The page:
Bad Time to Play Call My Bluff

By Niblett, Robin | The World Today, October/November 2012 | Go to article overview
Save to active project

Bad Time to Play Call My Bluff


Niblett, Robin, The World Today


Britain should engage with a multi-tier Europe, argues Robin Niblett

In recent weeks, the European Central Bank has committed to stem the run on vulnerable EU sovereign debt, Germany's Constitutional Court has approved German participation in the EU's new bailout fund and Dutch voters have rejected Eurosceptic parties in their parliamentary election. These events have added momentum to the possibility that eurozone members will establish some sort of fiscal union within the next year or two.

For its part, the British Government is in the early stages of an audit of the impact of all EU legislation on Britain. This study, it has been argued, will provide the ammunition for Britain to negotiate a repatriation of certain EU powers in return for British acquiescence in the establishment of the fiscal union under a formal EU treaty.

There are two problems with this approach. First, other EU members have little interest in allowing Britain to repatriate powers in the sorts of areas that Conservatives are seeking. They fear this could open a Pandora's box of similar requests from other members. Just as important, the majority of other EU member states are about to tie their economic fates more closely together than ever before. This is hardly the moment to hand Britain further commercial advantages.

Euro members already resent the fact that Britain was able to let the pound devalue at the start of the financial crisis, making its exports to eurozone members that much cheaper.

Britain, with new opt-outs on working time regulations and other labour laws - which are top of the list for Conservatives - but with continuing unfettered access to the single market, could suck jobs and investment away from its EU partners. And new safeguards for the British financial services sector could concentrate EU financial services further in London.

EU members might conclude that it would be better to call Britain's bluff. They could refuse to negotiate a compromise, open the door to a British referendum and, if a recent Chatham House/YouGov survey were to be proved accurate, accept the likely British popular decision to leave the EU. Britain would then find itself still inside the EU's single market, but excluded from designing the rules that would determine its access to that market.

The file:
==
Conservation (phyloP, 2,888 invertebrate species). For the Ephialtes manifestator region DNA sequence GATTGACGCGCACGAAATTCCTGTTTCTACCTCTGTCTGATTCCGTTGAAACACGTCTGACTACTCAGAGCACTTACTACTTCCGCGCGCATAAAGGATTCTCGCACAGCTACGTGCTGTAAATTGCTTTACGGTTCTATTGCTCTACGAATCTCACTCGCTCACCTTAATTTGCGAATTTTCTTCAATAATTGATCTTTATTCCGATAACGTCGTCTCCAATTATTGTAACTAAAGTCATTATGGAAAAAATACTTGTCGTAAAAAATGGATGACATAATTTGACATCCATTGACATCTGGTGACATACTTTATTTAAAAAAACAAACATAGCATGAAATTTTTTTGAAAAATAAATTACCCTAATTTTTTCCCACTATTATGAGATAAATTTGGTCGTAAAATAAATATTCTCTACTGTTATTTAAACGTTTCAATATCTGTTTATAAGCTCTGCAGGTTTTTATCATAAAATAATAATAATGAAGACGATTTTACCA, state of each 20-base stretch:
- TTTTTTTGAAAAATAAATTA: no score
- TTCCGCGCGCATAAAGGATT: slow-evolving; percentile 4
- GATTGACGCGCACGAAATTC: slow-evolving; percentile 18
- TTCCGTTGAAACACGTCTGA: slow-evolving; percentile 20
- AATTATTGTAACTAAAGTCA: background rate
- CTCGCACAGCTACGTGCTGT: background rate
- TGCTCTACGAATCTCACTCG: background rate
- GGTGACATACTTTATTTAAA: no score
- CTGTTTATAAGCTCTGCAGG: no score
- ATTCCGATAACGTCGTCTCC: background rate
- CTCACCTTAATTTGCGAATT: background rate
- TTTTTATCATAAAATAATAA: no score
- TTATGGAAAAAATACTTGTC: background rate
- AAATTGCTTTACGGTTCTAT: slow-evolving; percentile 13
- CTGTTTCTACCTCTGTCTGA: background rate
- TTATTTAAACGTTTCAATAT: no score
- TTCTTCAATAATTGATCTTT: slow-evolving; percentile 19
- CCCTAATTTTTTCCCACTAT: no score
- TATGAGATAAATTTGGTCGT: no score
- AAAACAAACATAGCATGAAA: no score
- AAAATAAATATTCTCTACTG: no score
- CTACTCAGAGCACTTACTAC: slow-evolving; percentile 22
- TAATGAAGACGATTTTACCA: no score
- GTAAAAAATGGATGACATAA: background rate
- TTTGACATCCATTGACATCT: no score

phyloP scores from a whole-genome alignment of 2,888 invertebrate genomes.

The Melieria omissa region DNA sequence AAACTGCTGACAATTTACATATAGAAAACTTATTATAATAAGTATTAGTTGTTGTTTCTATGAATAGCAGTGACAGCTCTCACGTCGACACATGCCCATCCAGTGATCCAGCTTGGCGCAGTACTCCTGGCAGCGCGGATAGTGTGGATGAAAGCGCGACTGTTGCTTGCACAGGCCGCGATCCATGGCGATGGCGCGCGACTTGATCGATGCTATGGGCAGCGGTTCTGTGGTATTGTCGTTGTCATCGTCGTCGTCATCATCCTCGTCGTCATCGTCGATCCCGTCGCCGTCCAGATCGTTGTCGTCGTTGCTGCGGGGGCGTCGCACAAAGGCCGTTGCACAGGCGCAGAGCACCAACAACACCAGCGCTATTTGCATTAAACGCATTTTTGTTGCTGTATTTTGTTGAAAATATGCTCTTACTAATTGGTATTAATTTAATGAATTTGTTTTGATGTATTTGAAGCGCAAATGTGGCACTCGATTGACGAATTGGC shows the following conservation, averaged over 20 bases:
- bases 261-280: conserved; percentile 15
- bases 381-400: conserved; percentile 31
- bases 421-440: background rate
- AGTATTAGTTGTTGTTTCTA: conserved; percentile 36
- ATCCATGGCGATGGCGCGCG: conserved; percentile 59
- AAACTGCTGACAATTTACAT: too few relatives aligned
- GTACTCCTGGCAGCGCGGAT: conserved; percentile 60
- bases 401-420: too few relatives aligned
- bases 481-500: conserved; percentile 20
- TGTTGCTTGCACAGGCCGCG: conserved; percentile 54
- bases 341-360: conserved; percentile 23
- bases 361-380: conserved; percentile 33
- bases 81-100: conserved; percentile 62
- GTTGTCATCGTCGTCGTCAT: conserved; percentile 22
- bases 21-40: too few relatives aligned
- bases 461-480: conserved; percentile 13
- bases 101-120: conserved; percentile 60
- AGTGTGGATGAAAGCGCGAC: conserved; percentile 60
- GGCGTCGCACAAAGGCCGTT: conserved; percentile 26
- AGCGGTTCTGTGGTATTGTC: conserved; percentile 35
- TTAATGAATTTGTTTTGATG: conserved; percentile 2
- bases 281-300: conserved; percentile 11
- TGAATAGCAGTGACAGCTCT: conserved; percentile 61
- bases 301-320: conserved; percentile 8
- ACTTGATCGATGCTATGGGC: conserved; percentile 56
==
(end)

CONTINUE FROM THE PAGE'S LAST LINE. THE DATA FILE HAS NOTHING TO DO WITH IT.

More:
For some EU members, this would be a positive outcome - Britain may become a relatively less attractive destination for foreign investment; and London could lose some if its appeal for European banks, which might build an alternative EU financial centre. Pressure to open up the EU services market, resisted by France among others, would decline.

The rest of this article is only available to active members of Questia

Sign up now for a free, 1-day trial and receive full access to:

  • Questia's entire collection
  • Automatic bibliography creation
  • More helpful research tools like notes, citations, and highlights
  • Ad-free environment

Already a member? Log in now.

Notes for this article

Add a new note
If you are trying to select text to create highlights or citations, remember that you must now click or tap on the first word, and then click or tap on the last word.
Loading One moment ...
Project items
Notes
Cite this article

Cited article

Style
Citations are available only to our active members.
Sign up now to cite pages or passages in MLA, APA and Chicago citation styles.

Cited article

Bad Time to Play Call My Bluff
Settings

Settings

Typeface
Text size Smaller Larger
Search within

Search within this article

Look up

Look up a word

  • Dictionary
  • Thesaurus
Please submit a word or phrase above.
Print this page

Print this page

Why can't I print more than one page at a time?

While we understand printed pages are helpful to our users, this limitation is necessary to help protect our publishers' copyrighted material and prevent its unlawful distribution. We are sorry for any inconvenience.
Full screen

matching results for page

Cited passage

Style
Citations are available only to our active members.
Sign up now to cite pages or passages in MLA, APA and Chicago citation styles.

Cited passage

Welcome to the new Questia Reader

The Questia Reader has been updated to provide you with an even better online reading experience.  It is now 100% Responsive, which means you can read our books and articles on any sized device you wish.  All of your favorite tools like notes, highlights, and citations are still here, but the way you select text has been updated to be easier to use, especially on touchscreen devices.  Here's how:

1. Click or tap the first word you want to select.
2. Click or tap the last word you want to select.

OK, got it!

Thanks for trying Questia!

Please continue trying out our research tools, but please note, full functionality is available only to our active members.

Your work will be lost once you leave this Web page.

For full access in an ad-free environment, sign up now for a FREE, 1-day trial.

Already a member? Log in now.

Are you sure you want to delete this highlight?